|Martenitsa tied to a branch of a fruit tree, giving the tree health and luck.|
Traditionally on the first day of March Bulgarians exchange and wear ‘Martenitsas’ which are white and red tassels or small dolls called ‘Pizho and Penda’. These are usually worn pinned on the clothes or tied around the wrist until the wearer sees a blossoming tree.
In folklore, Baba Marta (or Grandma March) is a grumpy old lady whose moods change rapidly and that by wearing the red and white colours of the Martenitsa people ask Baba Marta for mercy. The hope is that winter will pass faster and bring spring.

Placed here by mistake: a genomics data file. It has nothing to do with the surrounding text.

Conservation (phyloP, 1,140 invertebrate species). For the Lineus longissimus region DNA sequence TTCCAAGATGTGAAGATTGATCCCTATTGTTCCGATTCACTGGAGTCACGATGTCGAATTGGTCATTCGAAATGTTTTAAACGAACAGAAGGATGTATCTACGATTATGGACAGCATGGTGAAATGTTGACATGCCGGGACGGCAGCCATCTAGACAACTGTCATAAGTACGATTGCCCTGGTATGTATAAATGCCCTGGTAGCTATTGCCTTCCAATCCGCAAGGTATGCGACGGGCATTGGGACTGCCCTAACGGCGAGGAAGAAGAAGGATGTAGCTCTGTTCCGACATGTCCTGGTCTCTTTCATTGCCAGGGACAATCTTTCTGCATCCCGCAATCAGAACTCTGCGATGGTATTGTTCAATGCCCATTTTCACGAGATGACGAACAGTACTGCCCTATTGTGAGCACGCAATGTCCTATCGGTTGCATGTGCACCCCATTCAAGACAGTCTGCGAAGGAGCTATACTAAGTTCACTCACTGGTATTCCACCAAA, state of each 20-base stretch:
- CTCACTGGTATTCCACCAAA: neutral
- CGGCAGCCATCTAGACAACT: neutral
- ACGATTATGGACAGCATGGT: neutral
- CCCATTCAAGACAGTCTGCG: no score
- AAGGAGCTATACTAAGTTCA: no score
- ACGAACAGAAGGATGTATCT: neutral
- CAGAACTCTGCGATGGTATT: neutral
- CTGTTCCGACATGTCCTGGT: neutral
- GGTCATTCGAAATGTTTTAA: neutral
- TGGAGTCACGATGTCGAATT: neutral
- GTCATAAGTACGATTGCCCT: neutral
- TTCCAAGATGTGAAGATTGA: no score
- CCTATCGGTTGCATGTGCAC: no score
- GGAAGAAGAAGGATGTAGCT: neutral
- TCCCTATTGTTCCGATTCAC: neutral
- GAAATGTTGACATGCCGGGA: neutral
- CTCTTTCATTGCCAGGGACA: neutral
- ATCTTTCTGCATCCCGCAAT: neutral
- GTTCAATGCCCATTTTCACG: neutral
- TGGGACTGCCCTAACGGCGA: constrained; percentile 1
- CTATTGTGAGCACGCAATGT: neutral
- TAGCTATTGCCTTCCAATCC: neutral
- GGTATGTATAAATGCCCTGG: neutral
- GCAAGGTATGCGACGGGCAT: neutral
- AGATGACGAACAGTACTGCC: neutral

The colours of the Martenitsa are interpreted as symbols of purity and life, as well as the need for harmony in Nature and in people’s lives.
Some people tie their Martenitsa on a branch of a fruit tree, thus giving the tree health and luck, which the person wearing the Martenitsa has enjoyed.
This old pagan tradition remains almost unchanged today.